Rio Grande Do Sul, the southernmost state of Brazil, is 85 percent white, which makes it more European than the United States. Its residents are increasingly angry about paying more and more taxes that disappear into the poverty-stricken North. Since 1990, half a dozen separatist movements have sprung up in the state and approximately one third of the population supports secession in some form.

There have already been strong measures to seal off the indigent North. About a dozen cities in the state have adopted immigration controls to keep out Northerners. Last year, the town of Novo Hamburgo turned back a convoy of trucks that were bringing jobless poor people to the South.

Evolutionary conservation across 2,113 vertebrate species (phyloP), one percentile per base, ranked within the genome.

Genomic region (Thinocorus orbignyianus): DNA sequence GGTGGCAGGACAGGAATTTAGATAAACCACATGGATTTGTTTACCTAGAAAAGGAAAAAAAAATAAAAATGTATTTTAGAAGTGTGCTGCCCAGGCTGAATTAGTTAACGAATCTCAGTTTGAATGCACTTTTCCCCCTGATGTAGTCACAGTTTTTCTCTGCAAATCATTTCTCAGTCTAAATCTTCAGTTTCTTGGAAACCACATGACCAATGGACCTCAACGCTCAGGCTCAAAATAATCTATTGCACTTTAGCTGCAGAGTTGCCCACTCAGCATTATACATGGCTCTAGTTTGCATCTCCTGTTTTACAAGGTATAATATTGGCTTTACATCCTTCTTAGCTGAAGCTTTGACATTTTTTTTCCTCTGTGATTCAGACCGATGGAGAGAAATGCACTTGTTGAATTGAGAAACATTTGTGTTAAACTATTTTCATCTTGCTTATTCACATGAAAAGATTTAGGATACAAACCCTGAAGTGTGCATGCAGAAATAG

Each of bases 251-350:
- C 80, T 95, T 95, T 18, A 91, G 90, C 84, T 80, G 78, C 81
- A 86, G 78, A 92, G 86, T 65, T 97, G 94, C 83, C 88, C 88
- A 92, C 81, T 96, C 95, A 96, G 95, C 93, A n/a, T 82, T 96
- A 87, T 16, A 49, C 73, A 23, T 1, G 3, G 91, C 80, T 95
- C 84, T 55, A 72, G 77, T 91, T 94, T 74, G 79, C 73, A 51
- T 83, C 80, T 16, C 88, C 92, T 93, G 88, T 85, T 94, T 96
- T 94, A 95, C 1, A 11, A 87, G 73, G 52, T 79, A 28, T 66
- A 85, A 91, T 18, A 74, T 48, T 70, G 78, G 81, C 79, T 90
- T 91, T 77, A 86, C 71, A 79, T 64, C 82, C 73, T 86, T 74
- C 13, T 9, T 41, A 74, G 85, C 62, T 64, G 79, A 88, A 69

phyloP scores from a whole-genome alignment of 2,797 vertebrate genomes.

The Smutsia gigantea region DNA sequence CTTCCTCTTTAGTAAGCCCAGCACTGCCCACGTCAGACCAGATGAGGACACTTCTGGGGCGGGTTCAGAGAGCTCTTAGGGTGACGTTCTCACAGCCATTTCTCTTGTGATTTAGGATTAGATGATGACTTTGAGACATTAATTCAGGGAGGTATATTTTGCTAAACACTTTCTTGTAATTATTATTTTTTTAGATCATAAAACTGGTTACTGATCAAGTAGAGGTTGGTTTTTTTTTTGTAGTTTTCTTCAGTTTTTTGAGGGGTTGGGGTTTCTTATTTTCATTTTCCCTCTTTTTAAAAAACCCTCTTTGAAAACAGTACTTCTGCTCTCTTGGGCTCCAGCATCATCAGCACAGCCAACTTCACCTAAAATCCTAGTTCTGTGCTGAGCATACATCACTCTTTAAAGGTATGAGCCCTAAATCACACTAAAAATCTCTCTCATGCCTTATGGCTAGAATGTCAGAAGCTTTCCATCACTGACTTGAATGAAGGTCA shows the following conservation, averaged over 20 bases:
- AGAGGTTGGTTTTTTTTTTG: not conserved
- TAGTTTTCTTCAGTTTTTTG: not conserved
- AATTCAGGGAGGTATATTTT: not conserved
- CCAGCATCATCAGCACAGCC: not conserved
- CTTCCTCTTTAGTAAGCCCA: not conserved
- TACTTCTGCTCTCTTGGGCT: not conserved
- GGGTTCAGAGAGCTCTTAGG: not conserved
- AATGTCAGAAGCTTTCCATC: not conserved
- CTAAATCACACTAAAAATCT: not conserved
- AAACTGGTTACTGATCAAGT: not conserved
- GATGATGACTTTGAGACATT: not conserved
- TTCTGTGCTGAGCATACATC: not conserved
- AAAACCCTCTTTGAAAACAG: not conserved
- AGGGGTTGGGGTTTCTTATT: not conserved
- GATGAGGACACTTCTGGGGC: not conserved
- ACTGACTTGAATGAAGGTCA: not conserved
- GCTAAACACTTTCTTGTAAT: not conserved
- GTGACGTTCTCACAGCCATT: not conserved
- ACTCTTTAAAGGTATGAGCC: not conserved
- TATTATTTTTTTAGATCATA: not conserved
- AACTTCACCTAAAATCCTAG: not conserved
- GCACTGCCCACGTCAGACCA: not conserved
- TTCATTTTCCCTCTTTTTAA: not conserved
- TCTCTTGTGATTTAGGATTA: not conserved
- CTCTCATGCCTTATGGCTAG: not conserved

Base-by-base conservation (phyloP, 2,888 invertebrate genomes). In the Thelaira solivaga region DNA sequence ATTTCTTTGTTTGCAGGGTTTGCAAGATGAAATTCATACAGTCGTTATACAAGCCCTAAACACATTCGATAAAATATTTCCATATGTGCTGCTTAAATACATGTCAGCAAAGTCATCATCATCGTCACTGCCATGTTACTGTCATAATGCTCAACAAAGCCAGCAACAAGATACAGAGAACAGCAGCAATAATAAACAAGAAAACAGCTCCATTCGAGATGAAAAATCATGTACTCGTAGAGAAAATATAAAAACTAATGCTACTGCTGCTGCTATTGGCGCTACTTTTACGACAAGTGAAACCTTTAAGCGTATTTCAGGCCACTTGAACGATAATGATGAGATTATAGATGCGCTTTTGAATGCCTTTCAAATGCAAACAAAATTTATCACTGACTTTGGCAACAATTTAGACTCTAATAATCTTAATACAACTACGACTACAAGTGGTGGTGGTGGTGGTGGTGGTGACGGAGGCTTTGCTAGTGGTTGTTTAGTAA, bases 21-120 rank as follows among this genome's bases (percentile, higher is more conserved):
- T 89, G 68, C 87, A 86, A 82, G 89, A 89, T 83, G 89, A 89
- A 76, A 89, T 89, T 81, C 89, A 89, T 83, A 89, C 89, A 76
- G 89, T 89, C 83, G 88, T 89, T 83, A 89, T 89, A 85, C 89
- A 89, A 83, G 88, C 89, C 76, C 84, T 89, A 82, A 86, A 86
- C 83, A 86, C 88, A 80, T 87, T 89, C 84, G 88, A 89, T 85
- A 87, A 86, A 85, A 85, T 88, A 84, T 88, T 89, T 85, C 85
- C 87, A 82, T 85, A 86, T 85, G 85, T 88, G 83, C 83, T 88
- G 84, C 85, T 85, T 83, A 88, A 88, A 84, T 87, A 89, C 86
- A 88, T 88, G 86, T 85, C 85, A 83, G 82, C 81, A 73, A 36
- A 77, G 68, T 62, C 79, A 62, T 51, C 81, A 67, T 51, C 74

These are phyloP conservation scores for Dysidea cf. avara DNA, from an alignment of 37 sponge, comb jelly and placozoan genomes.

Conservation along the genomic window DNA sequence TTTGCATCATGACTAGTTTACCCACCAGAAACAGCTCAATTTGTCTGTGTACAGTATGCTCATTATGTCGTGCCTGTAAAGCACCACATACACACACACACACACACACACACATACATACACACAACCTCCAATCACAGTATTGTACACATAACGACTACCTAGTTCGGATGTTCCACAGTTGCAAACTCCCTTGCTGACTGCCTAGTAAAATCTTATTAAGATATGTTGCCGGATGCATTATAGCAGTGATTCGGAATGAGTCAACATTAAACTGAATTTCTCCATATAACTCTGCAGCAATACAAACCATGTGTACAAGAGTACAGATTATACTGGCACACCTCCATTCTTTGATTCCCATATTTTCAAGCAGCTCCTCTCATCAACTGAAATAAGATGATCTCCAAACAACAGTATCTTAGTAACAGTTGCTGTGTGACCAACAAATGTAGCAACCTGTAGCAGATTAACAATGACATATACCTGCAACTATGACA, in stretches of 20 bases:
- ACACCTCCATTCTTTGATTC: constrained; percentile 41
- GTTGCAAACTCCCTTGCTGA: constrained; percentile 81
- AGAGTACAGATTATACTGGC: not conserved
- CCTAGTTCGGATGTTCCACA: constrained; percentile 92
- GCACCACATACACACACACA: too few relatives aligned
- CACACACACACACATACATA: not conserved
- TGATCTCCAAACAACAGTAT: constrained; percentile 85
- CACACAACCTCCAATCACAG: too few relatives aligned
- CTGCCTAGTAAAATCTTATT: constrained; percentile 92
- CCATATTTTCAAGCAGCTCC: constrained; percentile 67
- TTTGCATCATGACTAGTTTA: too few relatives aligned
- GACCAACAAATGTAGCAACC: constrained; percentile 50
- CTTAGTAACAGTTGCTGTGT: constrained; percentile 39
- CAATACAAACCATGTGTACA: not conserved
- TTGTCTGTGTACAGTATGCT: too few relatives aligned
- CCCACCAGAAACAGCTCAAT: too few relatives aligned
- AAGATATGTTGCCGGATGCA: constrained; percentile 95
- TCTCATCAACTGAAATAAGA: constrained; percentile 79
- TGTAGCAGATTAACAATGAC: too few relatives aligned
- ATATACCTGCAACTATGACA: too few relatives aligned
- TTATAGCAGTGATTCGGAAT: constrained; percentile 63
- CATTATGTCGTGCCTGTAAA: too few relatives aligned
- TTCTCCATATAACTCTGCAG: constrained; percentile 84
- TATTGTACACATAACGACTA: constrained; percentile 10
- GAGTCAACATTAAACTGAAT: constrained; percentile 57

The separatists have, of course, been called Nazis and fascists, but Irton Marx, a secessionist leader is confident that his movement will eventually succeed. "There is no way the press or the government can hold us back," he says.

James Brooke, White Flight in Brazil? Secessionist Caldron Boils,"
Jornal New York Times, 12 de Maio de 1993.